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BPS budget discussion highlights $130M going to charter schools

Buffalo School Board

A lengthy budget discussion turned into a shouting match over charter schools at https://youtu.be/BiID8SDkY9Y">Wednesday's Buffalo School Board meeting.

The topic of charter schools came up in CFO Geoffrey Pritchard's PowerPoint presentation explaining the district's $916 million budget. Pritchard said $130 million is being passed through to the expanding array of charters.

That procedure is mandated by Albany. The school system has no control. However, it brought a blast from Board Member Jennifer Mecozzi and return blast from Board Member Larry Quinn.

"There is no narrative," Mecozzi said.

"I'm not sure there is no narrative," Quinn, a longtime supporter of charter schools, returned. "I believe that parents who have selected a charter school have decided that they believe that's the best educational opportunity for their child and they might be right."

There are a lot of students involved, with district public schools having 31,000 students and charters having 8,700 - and more expected next year. State law requires the district to send on to each charter the money each student gets as a public school student, although the charters are not required to explain how they spend their money.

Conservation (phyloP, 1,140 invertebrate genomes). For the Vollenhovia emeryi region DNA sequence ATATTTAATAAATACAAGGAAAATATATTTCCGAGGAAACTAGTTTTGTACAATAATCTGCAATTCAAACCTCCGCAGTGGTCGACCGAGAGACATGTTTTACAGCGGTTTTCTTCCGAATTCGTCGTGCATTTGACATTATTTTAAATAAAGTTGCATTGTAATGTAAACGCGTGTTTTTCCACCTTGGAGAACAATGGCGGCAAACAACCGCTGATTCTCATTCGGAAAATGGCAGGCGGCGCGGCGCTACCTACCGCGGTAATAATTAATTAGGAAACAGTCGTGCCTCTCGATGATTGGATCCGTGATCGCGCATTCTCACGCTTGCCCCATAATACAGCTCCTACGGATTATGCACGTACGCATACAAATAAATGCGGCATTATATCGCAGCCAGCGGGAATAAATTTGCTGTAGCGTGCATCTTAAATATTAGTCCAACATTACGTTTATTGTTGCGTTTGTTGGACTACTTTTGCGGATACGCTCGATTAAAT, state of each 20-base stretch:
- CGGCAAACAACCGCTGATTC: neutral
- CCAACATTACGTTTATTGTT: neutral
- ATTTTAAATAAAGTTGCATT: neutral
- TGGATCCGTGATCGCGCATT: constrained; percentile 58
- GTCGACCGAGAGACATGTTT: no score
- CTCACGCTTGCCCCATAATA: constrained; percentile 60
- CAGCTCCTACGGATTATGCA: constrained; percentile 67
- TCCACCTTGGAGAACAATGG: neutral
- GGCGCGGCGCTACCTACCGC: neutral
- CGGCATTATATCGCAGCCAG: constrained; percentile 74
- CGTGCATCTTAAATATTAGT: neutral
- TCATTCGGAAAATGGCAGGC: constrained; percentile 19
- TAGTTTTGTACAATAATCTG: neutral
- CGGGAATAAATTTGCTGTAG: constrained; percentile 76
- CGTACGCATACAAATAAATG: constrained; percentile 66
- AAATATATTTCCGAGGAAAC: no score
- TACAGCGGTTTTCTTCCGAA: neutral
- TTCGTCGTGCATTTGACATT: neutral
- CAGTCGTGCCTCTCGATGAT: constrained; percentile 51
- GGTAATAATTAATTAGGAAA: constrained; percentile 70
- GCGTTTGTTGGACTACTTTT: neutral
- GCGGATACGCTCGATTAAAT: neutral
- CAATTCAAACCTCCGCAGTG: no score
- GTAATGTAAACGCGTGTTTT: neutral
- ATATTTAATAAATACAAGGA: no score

Board Member Paulette Woods said too much money is going to charters.

"We got $15 million in increased state aid and we had to give up almost 10 of it for the 9,000 students in the charters while we have 34,000," Woods said. "The bottom line is the state has mandated that we have to give the majority of our state aid increase to a tenth of our students. It is unfair. It is truly unfair."

"Every student, they count," Mecozzi said, "but when I look at our budget and I realize how much money is going into charter schools, and a lot of the charter schools narrative is that the Buffalo Public Schools are not performing up to par, 'Come here, join our schools.'"

A charter school that does not perform up to Albany standards can be shut down, as Oracle Charter is being shut down.

Mike Desmond is one of Western New York’s most experienced reporters, having spent nearly a half-century covering the region for newspapers, television stations and public radio. He has been with WBFO and its predecessor, WNED-AM, since 1988. As a reporter for WBFO, he has covered literally thousands of stories involving education, science, business, the environment and many other issues. Mike has been a long-time theater reviewer for a variety of publications and was formerly a part-time reporter for The New York Times.
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